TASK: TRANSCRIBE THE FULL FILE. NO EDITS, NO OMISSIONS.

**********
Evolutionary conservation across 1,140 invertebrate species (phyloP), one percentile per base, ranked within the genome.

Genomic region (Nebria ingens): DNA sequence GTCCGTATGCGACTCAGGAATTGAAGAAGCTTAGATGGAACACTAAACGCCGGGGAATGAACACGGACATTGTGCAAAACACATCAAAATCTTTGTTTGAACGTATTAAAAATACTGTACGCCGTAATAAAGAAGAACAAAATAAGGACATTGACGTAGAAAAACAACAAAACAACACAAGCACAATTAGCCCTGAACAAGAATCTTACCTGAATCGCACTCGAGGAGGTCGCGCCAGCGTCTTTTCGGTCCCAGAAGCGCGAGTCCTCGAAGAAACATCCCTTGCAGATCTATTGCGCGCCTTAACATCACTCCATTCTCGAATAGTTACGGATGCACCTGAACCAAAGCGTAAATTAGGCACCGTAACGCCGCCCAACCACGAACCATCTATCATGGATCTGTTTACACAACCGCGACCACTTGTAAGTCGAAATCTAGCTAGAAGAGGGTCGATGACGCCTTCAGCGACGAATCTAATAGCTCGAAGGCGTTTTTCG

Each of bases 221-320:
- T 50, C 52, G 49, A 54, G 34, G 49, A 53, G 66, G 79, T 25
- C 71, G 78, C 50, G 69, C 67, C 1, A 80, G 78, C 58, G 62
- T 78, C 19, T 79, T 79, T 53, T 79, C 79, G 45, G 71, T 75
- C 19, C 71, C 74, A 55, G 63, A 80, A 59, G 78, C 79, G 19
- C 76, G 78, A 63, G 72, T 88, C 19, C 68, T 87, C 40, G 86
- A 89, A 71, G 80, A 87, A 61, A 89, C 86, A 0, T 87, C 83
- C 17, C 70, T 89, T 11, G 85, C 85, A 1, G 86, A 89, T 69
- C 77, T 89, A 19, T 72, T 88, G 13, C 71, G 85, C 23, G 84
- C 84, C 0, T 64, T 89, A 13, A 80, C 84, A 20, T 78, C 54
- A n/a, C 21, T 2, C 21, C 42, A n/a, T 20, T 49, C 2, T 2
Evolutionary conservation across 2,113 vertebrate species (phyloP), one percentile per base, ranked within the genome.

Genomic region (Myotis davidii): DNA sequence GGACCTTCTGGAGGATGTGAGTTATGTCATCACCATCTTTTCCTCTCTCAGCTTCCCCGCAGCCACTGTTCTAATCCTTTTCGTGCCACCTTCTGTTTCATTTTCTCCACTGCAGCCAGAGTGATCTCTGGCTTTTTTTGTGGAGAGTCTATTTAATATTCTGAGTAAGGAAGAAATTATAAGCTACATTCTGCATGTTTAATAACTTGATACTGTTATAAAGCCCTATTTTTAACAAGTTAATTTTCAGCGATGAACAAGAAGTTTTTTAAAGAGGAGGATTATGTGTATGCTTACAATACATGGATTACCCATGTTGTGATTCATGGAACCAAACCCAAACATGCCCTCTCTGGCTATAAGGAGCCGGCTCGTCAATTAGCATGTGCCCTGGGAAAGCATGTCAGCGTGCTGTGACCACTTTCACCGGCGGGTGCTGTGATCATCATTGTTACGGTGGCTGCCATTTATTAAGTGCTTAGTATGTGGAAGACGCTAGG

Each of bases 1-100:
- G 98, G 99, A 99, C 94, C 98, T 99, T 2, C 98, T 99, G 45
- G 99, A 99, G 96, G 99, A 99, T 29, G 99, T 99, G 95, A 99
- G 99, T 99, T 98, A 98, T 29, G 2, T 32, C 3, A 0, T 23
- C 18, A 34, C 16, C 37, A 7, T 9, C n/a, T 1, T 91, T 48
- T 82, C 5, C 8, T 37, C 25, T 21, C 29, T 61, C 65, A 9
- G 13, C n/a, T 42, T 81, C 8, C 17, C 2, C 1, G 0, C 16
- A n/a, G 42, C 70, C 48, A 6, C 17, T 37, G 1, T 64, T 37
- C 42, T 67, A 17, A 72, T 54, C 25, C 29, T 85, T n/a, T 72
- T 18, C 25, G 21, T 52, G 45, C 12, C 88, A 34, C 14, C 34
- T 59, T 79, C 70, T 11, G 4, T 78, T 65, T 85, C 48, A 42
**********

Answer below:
Evolutionary conservation across 1,140 invertebrate species (phyloP), one percentile per base, ranked within the genome.

Genomic region (Nebria ingens): DNA sequence GTCCGTATGCGACTCAGGAATTGAAGAAGCTTAGATGGAACACTAAACGCCGGGGAATGAACACGGACATTGTGCAAAACACATCAAAATCTTTGTTTGAACGTATTAAAAATACTGTACGCCGTAATAAAGAAGAACAAAATAAGGACATTGACGTAGAAAAACAACAAAACAACACAAGCACAATTAGCCCTGAACAAGAATCTTACCTGAATCGCACTCGAGGAGGTCGCGCCAGCGTCTTTTCGGTCCCAGAAGCGCGAGTCCTCGAAGAAACATCCCTTGCAGATCTATTGCGCGCCTTAACATCACTCCATTCTCGAATAGTTACGGATGCACCTGAACCAAAGCGTAAATTAGGCACCGTAACGCCGCCCAACCACGAACCATCTATCATGGATCTGTTTACACAACCGCGACCACTTGTAAGTCGAAATCTAGCTAGAAGAGGGTCGATGACGCCTTCAGCGACGAATCTAATAGCTCGAAGGCGTTTTTCG

Each of bases 221-320:
- T 50, C 52, G 49, A 54, G 34, G 49, A 53, G 66, G 79, T 25
- C 71, G 78, C 50, G 69, C 67, C 1, A 80, G 78, C 58, G 62
- T 78, C 19, T 79, T 79, T 53, T 79, C 79, G 45, G 71, T 75
- C 19, C 71, C 74, A 55, G 63, A 80, A 59, G 78, C 79, G 19
- C 76, G 78, A 63, G 72, T 88, C 19, C 68, T 87, C 40, G 86
- A 89, A 71, G 80, A 87, A 61, A 89, C 86, A 0, T 87, C 83
- C 17, C 70, T 89, T 11, G 85, C 85, A 1, G 86, A 89, T 69
- C 77, T 89, A 19, T 72, T 88, G 13, C 71, G 85, C 23, G 84
- C 84, C 0, T 64, T 89, A 13, A 80, C 84, A 20, T 78, C 54
- A n/a, C 21, T 2, C 21, C 42, A n/a, T 20, T 49, C 2, T 2
Evolutionary conservation across 2,113 vertebrate species (phyloP), one percentile per base, ranked within the genome.

Genomic region (Myotis davidii): DNA sequence GGACCTTCTGGAGGATGTGAGTTATGTCATCACCATCTTTTCCTCTCTCAGCTTCCCCGCAGCCACTGTTCTAATCCTTTTCGTGCCACCTTCTGTTTCATTTTCTCCACTGCAGCCAGAGTGATCTCTGGCTTTTTTTGTGGAGAGTCTATTTAATATTCTGAGTAAGGAAGAAATTATAAGCTACATTCTGCATGTTTAATAACTTGATACTGTTATAAAGCCCTATTTTTAACAAGTTAATTTTCAGCGATGAACAAGAAGTTTTTTAAAGAGGAGGATTATGTGTATGCTTACAATACATGGATTACCCATGTTGTGATTCATGGAACCAAACCCAAACATGCCCTCTCTGGCTATAAGGAGCCGGCTCGTCAATTAGCATGTGCCCTGGGAAAGCATGTCAGCGTGCTGTGACCACTTTCACCGGCGGGTGCTGTGATCATCATTGTTACGGTGGCTGCCATTTATTAAGTGCTTAGTATGTGGAAGACGCTAGG

Each of bases 1-100:
- G 98, G 99, A 99, C 94, C 98, T 99, T 2, C 98, T 99, G 45
- G 99, A 99, G 96, G 99, A 99, T 29, G 99, T 99, G 95, A 99
- G 99, T 99, T 98, A 98, T 29, G 2, T 32, C 3, A 0, T 23
- C 18, A 34, C 16, C 37, A 7, T 9, C n/a, T 1, T 91, T 48
- T 82, C 5, C 8, T 37, C 25, T 21, C 29, T 61, C 65, A 9
- G 13, C n/a, T 42, T 81, C 8, C 17, C 2, C 1, G 0, C 16
- A n/a, G 42, C 70, C 48, A 6, C 17, T 37, G 1, T 64, T 37
- C 42, T 67, A 17, A 72, T 54, C 25, C 29, T 85, T n/a, T 72
- T 18, C 25, G 21, T 52, G 45, C 12, C 88, A 34, C 14, C 34
- T 59, T 79, C 70, T 11, G 4, T 78, T 65, T 85, C 48, A 42